Workforce Development Roundup: Utah’s bold goal, California invests in community college, Hawaii’s growing tech jobs

The Chairman’s Initiative of South Dakota Gov. Dennis Daugaard is leveraging the region’s best thinking to bridge the gap between prospective workers and employers in the West. Learn more about the Initiative and its upcoming events. In addition to hosting a series of workshops and webinars, WGA provides periodic updates on workforce development in western states.

The demand for a skilled, job-ready workforce is growing across the country. Employers’ needs are rapidly evolving, and by 2020, 65 percent of all jobs in the United States will require postsecondary education and training beyond high school, according to a Georgetown University study. By comparison, in 1973, workers with postsecondary education held only 28 percent of U.S. jobs.   

Here's how western states are attempting to enhance career opportunities:

Utah Gov. Gary Herbert announced a goal to create 25,000 jobs in rural communities across the state, and challenged rural leaders to get more involved in the effort.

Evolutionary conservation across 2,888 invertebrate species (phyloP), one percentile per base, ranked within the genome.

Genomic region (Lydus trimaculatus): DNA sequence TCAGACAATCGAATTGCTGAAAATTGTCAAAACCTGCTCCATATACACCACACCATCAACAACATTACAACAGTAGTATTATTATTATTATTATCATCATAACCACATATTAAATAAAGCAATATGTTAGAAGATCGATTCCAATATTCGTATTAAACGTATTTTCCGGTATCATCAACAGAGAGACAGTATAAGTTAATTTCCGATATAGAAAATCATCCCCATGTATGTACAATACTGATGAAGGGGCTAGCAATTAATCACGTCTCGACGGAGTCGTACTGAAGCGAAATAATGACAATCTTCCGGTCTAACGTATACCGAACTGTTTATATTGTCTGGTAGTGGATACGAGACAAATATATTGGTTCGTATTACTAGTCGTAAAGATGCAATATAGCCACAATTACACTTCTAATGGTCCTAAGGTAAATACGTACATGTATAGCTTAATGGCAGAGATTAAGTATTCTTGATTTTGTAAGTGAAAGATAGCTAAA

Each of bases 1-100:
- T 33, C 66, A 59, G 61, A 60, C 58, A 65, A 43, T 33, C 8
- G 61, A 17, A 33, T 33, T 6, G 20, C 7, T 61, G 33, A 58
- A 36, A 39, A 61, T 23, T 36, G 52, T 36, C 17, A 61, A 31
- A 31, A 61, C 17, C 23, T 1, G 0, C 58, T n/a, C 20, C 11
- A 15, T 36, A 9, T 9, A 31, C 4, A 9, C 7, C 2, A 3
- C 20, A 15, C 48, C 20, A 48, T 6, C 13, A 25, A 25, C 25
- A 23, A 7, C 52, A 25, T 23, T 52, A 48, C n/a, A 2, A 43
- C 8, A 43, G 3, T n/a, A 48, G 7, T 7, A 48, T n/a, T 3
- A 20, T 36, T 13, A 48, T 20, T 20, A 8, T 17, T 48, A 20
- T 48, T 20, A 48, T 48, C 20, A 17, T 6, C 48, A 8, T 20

Colorado recently passed a law requiring that high school students be told about skilled labor and military careers, in addition to four-year college degrees.

California launched a $200 million program to promote community college and vocational education options in the state.

Washington Gov. Jay Inslee is aiming to connect more students with career-ready education through apprenticeships and technical training programs saying “We have to stop telling our kids that a four-year degree is the only path to success.” 

The Nevada Economic Development Conference in September will focus on ways to boost the state’s economy by investing in current industries and diversifying into new ones.

New Mexico Gov. Susana Martinez touted the success of the state’s Job Training Incentive Program, which has created more than 2,000 jobs in 2017.

Hawaii’s Gov. David Ige is working to increase government IT capacity and attract and retain workers with the goal of creating 80,000 new tech and innovation jobs paying at least $80,000 by 2030.

For more information and updates on the Western Governors’ Workforce Development Initiative, click here.  Get the latest news about the West and its governors by following the Western Governors' Association on Twitter, Facebook and LinkedIn.


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